There’s no doubt about it, rabbits are cute little critters. Smaller rabbits, such dwarf and mini breeds are especially popular as pets. If you’re dead set against having rabbits for meat, raising these adorable little rabbits to sell as pets can be a great option. My daughter raises 3 or 4 litters of Mini Lops every year to help cover the cost of keeping her 3 pet bunnies. They don’t eat as much as larger rabbits, so they’re more economical to keep as pets, too.

Raising Breeding Pairs or Show Rabbits

If you invest in a buck and two does that are show quality rabbits, you could raise and sell breeding pairs or show rabbits. Specialty colors and rare breeds will, of course, be more profitable.

Raising Angora Rabbits for Fiber

Raising Angora rabbits for their wool is another great option for those who aren’t interested in raising rabbits for meat. These lovable, sweet rabbits come in several varieties, and they’re a lot of fun to raise. The Giant Angora weighs in at 10-12 pounds and produces as much as 2.5 pounds of wool per year. Angora rabbits can be very valuable, so you could also breed them to sell the babies.

Weekly grooming is required for Angora rabbits, and you should start when they’re very young. Start handling them and brushing them as soon as they leave their mothers at 6-8 weeks of age. You can groom them right in your lap, and it will take around half an hour per week for each rabbit. You will get some wool at every grooming, but huge amounts of wool are released when the rabbits molt a few times a year.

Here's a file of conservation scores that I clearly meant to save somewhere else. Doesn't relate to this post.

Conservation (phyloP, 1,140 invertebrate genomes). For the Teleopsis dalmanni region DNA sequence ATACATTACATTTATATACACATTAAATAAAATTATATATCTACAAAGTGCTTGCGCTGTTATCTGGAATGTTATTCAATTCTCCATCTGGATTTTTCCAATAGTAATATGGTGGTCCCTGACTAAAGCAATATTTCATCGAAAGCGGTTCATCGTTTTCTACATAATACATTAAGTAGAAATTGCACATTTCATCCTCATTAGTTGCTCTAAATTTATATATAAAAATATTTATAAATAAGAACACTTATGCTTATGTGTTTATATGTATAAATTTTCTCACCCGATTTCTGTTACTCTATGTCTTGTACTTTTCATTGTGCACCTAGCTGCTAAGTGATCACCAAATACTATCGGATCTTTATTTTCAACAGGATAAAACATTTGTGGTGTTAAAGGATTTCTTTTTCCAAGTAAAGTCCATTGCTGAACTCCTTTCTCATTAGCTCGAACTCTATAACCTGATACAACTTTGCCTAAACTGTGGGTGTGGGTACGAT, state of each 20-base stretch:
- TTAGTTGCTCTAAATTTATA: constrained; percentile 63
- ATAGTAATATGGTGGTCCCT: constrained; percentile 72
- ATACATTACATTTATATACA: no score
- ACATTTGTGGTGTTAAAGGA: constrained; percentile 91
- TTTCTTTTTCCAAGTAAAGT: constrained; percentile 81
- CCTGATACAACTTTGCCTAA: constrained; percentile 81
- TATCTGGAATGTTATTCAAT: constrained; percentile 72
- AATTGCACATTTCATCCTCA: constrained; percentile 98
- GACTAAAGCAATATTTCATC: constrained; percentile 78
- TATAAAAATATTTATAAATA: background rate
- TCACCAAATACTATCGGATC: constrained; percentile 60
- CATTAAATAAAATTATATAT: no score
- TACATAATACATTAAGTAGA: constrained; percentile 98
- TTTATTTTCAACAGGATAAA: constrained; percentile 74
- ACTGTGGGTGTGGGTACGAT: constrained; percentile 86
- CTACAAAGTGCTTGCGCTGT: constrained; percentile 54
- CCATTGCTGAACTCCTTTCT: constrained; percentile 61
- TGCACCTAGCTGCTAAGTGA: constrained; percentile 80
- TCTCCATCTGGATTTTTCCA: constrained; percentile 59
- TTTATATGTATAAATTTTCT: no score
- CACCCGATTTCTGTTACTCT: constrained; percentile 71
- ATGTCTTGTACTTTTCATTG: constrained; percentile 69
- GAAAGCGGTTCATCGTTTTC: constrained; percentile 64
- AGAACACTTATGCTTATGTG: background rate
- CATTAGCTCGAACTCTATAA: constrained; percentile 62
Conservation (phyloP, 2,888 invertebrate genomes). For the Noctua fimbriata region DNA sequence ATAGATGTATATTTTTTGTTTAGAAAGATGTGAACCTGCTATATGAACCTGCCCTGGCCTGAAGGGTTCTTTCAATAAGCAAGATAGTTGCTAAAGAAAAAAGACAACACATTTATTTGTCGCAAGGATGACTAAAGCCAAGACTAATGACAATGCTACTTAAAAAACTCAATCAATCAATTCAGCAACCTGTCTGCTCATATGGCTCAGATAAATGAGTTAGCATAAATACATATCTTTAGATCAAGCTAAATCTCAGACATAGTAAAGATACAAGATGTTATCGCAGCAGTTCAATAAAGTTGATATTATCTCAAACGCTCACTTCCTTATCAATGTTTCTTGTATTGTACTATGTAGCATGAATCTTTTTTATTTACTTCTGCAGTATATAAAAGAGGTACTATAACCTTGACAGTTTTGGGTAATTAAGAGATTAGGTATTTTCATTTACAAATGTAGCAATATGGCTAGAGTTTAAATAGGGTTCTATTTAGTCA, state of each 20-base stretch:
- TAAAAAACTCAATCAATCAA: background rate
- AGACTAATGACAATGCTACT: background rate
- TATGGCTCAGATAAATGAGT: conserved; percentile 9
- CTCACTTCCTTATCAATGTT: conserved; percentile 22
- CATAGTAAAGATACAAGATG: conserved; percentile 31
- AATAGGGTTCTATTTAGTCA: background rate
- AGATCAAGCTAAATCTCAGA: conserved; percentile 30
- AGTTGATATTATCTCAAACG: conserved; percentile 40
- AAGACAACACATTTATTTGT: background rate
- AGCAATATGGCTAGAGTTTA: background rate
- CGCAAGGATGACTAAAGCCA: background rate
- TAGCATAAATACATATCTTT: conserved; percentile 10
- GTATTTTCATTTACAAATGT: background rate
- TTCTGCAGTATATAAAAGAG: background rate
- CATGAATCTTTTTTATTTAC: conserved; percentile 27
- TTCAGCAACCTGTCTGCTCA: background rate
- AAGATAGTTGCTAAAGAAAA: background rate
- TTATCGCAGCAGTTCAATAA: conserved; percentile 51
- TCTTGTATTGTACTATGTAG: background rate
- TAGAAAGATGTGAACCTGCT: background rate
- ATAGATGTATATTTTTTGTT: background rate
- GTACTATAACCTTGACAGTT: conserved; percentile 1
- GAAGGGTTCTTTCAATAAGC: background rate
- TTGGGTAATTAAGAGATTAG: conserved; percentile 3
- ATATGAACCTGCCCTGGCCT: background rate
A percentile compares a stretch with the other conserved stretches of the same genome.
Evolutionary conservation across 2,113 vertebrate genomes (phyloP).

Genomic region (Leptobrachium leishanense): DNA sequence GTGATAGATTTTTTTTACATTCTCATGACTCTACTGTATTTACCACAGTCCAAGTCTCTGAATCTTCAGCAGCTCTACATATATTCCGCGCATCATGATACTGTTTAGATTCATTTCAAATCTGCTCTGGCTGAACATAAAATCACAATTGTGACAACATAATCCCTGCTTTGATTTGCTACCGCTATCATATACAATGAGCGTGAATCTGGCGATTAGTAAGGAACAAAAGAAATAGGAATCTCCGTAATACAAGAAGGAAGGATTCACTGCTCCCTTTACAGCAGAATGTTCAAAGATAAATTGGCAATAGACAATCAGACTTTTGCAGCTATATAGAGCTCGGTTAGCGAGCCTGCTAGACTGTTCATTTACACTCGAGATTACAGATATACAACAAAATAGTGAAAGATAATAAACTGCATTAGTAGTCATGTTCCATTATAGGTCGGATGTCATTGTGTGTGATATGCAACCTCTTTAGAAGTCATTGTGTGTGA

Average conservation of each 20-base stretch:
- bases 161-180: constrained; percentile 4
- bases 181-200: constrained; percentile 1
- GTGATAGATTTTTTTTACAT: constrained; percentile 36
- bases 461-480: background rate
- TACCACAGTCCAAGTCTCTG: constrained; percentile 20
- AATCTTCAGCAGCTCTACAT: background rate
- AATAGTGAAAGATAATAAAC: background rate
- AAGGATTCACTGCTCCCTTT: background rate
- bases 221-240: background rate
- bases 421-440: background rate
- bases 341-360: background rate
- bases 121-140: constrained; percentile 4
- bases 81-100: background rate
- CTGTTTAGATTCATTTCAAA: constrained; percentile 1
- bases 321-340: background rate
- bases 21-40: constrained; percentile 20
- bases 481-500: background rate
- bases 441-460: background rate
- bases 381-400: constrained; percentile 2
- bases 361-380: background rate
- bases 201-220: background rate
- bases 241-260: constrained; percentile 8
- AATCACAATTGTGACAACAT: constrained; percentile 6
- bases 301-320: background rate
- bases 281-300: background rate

There are 3 ways to remove the hair. Plucking the fur is painful for the rabbit, and it’s not necessary. You could shear them if you want. It’s faster, but it’s not the ideal method if you want to sell the fiber for spinning. The simplest method is the best in this case. Simply brush or comb the hair. It releases naturally when it’s about four or five inches long, and that’s perfect for spinning.

As you can see, there are a lot of options when it comes to raising rabbits on the homestead. And, don’t forget, no matter what your bunny’s main job is, they all produce lovely garden fertilizer. Rabbits are an excellent choice for even the brand new homesteader.